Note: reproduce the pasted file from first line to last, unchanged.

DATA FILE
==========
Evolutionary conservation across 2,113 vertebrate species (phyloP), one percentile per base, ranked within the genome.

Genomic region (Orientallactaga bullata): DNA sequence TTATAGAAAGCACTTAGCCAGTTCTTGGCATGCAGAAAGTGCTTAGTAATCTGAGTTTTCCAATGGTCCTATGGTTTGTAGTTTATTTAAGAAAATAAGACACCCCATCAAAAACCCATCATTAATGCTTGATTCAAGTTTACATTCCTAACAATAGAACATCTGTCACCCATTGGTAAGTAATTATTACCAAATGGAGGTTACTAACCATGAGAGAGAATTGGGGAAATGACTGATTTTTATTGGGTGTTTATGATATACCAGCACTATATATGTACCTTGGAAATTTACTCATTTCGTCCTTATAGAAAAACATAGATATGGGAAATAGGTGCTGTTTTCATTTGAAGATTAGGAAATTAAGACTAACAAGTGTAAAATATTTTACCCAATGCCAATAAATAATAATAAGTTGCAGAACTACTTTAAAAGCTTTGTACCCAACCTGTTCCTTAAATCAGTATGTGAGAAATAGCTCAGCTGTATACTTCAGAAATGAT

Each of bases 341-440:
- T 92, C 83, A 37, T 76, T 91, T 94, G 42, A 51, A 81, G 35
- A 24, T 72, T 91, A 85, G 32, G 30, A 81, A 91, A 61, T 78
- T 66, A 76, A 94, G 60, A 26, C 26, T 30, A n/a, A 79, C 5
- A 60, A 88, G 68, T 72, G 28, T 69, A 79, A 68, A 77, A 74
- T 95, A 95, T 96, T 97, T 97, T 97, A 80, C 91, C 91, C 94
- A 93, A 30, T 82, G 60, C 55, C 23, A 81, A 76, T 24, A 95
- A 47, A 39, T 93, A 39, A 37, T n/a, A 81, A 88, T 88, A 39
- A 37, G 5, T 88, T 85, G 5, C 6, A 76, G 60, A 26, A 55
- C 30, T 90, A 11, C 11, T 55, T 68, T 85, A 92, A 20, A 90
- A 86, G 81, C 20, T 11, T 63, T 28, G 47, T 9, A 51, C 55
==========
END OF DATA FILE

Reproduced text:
Evolutionary conservation across 2,113 vertebrate species (phyloP), one percentile per base, ranked within the genome.

Genomic region (Orientallactaga bullata): DNA sequence TTATAGAAAGCACTTAGCCAGTTCTTGGCATGCAGAAAGTGCTTAGTAATCTGAGTTTTCCAATGGTCCTATGGTTTGTAGTTTATTTAAGAAAATAAGACACCCCATCAAAAACCCATCATTAATGCTTGATTCAAGTTTACATTCCTAACAATAGAACATCTGTCACCCATTGGTAAGTAATTATTACCAAATGGAGGTTACTAACCATGAGAGAGAATTGGGGAAATGACTGATTTTTATTGGGTGTTTATGATATACCAGCACTATATATGTACCTTGGAAATTTACTCATTTCGTCCTTATAGAAAAACATAGATATGGGAAATAGGTGCTGTTTTCATTTGAAGATTAGGAAATTAAGACTAACAAGTGTAAAATATTTTACCCAATGCCAATAAATAATAATAAGTTGCAGAACTACTTTAAAAGCTTTGTACCCAACCTGTTCCTTAAATCAGTATGTGAGAAATAGCTCAGCTGTATACTTCAGAAATGAT

Each of bases 341-440:
- T 92, C 83, A 37, T 76, T 91, T 94, G 42, A 51, A 81, G 35
- A 24, T 72, T 91, A 85, G 32, G 30, A 81, A 91, A 61, T 78
- T 66, A 76, A 94, G 60, A 26, C 26, T 30, A n/a, A 79, C 5
- A 60, A 88, G 68, T 72, G 28, T 69, A 79, A 68, A 77, A 74
- T 95, A 95, T 96, T 97, T 97, T 97, A 80, C 91, C 91, C 94
- A 93, A 30, T 82, G 60, C 55, C 23, A 81, A 76, T 24, A 95
- A 47, A 39, T 93, A 39, A 37, T n/a, A 81, A 88, T 88, A 39
- A 37, G 5, T 88, T 85, G 5, C 6, A 76, G 60, A 26, A 55
- C 30, T 90, A 11, C 11, T 55, T 68, T 85, A 92, A 20, A 90
- A 86, G 81, C 20, T 11, T 63, T 28, G 47, T 9, A 51, C 55